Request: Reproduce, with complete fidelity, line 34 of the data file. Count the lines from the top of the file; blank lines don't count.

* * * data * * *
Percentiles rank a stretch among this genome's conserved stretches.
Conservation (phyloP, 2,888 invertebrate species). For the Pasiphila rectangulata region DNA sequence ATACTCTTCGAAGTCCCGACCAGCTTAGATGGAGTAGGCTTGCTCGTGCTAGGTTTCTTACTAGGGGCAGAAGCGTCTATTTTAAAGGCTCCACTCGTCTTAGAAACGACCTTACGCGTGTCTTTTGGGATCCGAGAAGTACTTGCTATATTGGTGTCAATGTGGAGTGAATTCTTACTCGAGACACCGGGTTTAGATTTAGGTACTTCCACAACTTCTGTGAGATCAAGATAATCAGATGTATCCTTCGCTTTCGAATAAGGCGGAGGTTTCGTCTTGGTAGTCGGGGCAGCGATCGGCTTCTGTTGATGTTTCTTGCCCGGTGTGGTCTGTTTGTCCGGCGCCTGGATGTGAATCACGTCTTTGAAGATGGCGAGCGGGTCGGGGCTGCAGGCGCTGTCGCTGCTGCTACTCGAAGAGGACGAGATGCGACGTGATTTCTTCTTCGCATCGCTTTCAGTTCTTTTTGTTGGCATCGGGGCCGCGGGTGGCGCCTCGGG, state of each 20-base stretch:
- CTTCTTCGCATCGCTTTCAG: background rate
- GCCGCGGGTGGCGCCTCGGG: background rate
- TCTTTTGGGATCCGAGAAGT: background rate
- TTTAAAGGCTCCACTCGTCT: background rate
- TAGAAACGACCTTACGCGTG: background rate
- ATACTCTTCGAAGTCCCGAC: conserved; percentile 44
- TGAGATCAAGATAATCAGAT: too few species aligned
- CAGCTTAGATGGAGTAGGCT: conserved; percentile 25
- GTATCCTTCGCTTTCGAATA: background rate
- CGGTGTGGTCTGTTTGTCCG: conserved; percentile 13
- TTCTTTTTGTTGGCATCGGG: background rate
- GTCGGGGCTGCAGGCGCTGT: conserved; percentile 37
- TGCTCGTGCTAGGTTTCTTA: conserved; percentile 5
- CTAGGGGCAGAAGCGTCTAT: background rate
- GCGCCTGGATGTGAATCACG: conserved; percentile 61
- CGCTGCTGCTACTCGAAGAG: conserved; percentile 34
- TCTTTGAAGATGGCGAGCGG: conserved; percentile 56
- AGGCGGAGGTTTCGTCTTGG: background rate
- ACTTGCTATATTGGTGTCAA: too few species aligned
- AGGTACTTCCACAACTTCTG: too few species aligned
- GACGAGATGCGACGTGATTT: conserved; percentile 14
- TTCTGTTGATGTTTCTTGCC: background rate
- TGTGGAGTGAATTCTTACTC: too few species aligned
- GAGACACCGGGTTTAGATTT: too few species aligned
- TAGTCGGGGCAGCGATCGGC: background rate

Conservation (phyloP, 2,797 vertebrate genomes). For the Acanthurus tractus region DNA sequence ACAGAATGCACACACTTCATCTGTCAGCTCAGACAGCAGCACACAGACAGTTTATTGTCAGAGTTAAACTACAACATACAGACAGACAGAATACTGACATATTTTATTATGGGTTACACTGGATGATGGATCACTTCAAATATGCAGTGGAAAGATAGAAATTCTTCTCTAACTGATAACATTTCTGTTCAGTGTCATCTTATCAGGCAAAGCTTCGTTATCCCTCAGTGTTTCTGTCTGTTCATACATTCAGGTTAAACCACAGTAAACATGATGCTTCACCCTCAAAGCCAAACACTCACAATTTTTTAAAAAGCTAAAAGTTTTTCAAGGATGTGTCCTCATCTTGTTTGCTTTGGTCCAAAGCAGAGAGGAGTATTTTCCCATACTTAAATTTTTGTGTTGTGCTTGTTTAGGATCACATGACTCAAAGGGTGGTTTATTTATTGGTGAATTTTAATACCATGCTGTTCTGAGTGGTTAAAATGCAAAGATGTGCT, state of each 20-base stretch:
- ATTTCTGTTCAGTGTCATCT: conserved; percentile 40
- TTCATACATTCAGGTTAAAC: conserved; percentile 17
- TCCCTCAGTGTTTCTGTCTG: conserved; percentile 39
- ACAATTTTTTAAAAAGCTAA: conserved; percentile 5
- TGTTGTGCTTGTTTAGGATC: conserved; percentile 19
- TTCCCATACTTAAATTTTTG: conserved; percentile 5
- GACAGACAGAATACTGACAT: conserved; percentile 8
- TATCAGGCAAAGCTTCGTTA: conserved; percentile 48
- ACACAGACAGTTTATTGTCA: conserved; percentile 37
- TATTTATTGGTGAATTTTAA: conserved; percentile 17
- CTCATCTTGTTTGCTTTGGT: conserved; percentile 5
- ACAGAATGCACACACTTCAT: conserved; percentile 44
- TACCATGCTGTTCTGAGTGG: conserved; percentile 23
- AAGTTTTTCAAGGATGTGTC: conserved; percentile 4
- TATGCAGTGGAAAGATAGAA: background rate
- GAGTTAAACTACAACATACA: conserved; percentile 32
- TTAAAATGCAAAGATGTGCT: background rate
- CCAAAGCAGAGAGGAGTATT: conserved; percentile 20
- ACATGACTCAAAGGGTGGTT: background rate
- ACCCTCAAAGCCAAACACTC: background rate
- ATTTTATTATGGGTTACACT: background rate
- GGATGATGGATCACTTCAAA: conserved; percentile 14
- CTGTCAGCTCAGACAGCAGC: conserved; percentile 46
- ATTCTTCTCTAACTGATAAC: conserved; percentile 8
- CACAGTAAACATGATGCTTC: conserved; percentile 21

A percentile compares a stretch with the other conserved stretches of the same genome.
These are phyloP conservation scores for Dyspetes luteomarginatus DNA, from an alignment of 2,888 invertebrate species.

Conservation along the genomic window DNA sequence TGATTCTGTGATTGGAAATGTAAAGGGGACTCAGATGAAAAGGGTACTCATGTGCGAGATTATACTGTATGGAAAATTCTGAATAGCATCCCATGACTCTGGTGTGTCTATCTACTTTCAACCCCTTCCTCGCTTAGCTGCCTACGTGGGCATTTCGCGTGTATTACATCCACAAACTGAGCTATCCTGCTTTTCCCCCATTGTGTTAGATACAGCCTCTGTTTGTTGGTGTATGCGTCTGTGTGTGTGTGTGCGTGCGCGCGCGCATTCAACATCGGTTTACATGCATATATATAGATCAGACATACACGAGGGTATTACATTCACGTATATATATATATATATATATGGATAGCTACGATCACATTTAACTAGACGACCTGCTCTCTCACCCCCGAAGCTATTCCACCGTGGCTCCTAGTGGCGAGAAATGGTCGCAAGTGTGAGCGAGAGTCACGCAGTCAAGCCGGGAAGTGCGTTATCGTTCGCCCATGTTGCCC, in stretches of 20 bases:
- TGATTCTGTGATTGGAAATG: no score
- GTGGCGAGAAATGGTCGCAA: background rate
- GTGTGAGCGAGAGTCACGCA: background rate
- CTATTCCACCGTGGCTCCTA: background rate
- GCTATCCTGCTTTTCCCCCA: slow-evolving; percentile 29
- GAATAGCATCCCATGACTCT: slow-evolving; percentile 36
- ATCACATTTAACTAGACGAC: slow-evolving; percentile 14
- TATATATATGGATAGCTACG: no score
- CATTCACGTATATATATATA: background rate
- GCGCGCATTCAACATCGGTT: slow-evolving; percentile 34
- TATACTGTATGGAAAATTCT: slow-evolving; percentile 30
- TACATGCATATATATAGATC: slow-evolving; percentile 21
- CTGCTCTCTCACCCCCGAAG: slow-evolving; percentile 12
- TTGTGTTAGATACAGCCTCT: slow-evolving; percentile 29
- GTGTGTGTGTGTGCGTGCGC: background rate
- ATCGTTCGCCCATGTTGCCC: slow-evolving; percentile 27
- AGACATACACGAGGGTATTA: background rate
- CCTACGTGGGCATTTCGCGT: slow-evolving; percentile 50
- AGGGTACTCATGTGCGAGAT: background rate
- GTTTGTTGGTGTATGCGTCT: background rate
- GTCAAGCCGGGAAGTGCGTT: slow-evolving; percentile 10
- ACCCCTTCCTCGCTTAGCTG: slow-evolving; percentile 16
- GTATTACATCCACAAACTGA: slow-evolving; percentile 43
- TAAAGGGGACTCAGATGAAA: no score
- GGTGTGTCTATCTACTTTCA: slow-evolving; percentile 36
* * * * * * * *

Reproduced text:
- TTCCCATACTTAAATTTTTG: conserved; percentile 5